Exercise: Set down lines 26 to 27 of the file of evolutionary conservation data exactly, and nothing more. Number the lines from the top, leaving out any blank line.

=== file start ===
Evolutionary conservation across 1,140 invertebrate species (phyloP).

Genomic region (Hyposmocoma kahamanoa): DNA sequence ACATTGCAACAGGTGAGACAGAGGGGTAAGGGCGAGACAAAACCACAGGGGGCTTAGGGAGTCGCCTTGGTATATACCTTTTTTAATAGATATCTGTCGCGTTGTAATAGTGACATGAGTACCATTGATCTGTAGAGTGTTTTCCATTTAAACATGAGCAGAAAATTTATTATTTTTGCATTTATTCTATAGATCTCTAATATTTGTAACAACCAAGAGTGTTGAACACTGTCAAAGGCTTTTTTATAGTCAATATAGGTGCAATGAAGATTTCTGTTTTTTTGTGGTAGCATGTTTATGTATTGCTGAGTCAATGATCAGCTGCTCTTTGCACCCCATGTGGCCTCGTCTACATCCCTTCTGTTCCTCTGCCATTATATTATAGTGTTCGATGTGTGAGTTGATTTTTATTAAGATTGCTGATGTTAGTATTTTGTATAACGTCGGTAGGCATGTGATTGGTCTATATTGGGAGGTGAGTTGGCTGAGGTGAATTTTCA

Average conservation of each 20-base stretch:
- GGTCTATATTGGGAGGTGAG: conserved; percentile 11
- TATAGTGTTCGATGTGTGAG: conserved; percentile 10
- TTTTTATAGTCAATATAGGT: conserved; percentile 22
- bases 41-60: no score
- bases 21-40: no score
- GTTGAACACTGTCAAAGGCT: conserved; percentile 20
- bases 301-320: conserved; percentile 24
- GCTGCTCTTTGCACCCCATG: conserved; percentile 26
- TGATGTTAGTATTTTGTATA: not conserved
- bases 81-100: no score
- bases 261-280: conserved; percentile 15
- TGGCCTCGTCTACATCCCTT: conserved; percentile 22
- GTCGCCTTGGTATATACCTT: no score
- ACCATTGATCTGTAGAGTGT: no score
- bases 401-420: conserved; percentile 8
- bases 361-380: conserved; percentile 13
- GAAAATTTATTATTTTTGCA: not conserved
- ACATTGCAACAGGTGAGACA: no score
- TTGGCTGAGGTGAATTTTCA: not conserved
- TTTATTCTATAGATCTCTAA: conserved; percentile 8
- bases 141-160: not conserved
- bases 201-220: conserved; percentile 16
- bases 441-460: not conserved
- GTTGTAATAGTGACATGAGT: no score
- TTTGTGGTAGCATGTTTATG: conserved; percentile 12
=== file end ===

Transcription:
- bases 441-460: not conserved
- GTTGTAATAGTGACATGAGT: no score